'Rogue' tree protester halts felling on housing development site

Author
Miriam Harris, NZ Herald,
Publish Date
Thu, 11 Feb 2021, 5:05PM
A protester at the intersection of Ash St and Great North Rd, Auckland, where Ockham Developments is planning to fell an old macrocarpa tree Photo / Hayden Woodward
A protester at the intersection of Ash St and Great North Rd, Auckland, where Ockham Developments is planning to fell an old macrocarpa tree Photo / Hayden Woodward

'Rogue' tree protester halts felling on housing development site

Author
Miriam Harris, NZ Herald,
Publish Date
Thu, 11 Feb 2021, 5:05PM

One "rogue" protester clinging to a 120-year-old macrocarpa tree on an Auckland housing development site remains the final barrier before its removal.

Protest group Mana Rākau has surrendered, now saying

the tree's removal is the only way the Ockham and Marutūāhu Collective development of 117 units in Avondale can go ahead.

Several protesters who occupied the tree last month now believe keeping the tree in place would costs all parties tens of thousands of dollars and put families who purchased apartments under stress.

But Ockham said a remaining 18-year-old who has been in the tree on the corner of Ash St and Great North Rd since Tuesday is refusing to come down, halting operations.

Founder and managing director Mark Todd said a crane is on site and the tree is "definitely getting felled in the immediate future – if not today, then tomorrow."

Protesters at the Ockham Developments site. Photo / Hayden WoodwardProtesters at the Ockham Developments site. Photo / Hayden Woodward

Arborist Zane Wedding, who had been leading the protests, said they have not been in vain.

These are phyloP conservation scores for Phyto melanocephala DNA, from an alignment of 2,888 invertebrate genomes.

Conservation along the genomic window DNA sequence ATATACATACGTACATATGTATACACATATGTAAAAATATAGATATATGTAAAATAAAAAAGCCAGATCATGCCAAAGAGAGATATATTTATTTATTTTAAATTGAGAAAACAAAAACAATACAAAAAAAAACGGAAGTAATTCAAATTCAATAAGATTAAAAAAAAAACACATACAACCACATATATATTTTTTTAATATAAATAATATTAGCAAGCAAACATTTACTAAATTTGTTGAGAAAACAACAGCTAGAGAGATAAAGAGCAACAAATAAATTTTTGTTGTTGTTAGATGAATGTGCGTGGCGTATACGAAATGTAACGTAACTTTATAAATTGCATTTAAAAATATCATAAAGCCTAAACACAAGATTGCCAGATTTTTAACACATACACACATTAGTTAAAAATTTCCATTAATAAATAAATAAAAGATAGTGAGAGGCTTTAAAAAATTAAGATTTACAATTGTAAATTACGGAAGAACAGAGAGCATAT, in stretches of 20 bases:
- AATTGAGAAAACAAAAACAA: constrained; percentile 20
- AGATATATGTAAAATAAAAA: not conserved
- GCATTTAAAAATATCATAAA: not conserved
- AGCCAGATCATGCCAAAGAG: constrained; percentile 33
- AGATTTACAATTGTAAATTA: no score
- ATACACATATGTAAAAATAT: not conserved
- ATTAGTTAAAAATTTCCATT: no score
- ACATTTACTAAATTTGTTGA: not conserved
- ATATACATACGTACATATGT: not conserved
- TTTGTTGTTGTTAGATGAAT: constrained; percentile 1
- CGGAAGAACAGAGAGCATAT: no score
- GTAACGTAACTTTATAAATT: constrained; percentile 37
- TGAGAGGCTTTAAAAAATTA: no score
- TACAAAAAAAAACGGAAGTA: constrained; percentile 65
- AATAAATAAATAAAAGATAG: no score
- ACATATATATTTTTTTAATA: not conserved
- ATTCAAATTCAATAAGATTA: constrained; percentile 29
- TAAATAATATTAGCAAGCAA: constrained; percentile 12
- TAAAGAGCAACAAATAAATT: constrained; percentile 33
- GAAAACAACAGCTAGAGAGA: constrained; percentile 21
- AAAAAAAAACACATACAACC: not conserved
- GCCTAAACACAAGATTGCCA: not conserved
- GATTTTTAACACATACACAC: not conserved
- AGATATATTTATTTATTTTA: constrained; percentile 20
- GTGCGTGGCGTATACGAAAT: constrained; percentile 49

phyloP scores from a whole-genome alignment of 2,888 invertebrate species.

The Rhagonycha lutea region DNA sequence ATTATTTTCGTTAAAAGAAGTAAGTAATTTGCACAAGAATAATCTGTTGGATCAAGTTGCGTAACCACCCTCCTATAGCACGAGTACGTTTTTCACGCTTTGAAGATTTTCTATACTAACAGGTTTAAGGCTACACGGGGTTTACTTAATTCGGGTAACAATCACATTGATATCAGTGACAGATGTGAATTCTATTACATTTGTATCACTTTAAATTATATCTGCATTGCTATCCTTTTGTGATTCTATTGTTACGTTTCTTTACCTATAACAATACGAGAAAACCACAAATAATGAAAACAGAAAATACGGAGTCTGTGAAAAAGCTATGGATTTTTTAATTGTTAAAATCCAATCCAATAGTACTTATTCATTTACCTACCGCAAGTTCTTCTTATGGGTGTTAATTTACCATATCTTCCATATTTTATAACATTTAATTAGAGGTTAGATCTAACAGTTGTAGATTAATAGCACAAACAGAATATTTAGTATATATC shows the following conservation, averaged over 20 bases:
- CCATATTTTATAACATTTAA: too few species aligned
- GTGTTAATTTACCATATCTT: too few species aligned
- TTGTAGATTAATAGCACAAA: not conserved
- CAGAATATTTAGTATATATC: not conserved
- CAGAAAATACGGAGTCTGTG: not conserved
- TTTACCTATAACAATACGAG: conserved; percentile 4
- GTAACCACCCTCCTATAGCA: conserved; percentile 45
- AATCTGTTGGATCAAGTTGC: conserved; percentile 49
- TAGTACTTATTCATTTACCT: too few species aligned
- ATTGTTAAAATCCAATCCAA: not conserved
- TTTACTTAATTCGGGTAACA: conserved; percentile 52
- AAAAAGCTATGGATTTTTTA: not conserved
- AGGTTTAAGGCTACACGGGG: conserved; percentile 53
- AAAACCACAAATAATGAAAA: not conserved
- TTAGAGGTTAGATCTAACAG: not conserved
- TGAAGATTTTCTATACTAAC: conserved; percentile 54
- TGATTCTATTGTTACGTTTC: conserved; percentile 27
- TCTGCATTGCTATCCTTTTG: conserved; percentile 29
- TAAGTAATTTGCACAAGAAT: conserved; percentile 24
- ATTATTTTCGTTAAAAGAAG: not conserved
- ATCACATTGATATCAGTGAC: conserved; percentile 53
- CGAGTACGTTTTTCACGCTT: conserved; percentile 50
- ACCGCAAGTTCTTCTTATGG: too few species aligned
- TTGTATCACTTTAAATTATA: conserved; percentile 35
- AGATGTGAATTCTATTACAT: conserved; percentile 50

"I would love to see this tree remain, but we came to realise that it was no longer actually ever going to happen."

A police officer at the protest. Photo / Hayden Woodward

Wedding said they are instead focusing on the fight for blanket tree protection across Tamaki Makarau.

He hopes at least 13 trees on a list of 587 will be granted protection.

"It allows us to save other trees in Avondale and shine the light on Auckland Council's inability to protect trees," he said.

"Some that are unprotected are precious taonga and I can't understand why the Council won't step up to the plate."

Protesters at the Ockham Developments site. Photo / Hayden Woodward

Todd is publicly backing the call for general urban tree protection policy to be resurrected.

"The Council needs to pull its socks up and pay for 500 trees that are waiting to be scheduled, it's the only protection they can have in current [Resource Management Act] RMA environment."

But he is defending Ockham's decision to fell the Avondale macrocarpa.

"We feel very comfortable with the process this tree went through.

"We've got to balance the high-density apartment zone - two blocks from train station - and this ageing macrocarpa with a four-metre crack down the middle, near the ends of its life."

Protests have not delayed construction of the units, which is due to start later this month, Todd said.

Auckland Council has been approached for comment.

In a December statement on the issue, the Council said "when assessing this request for tree owner approval, the views of those likely to be interested in or affected by the decision were carefully considered and taken into account. This included views provided by community groups and iwi. "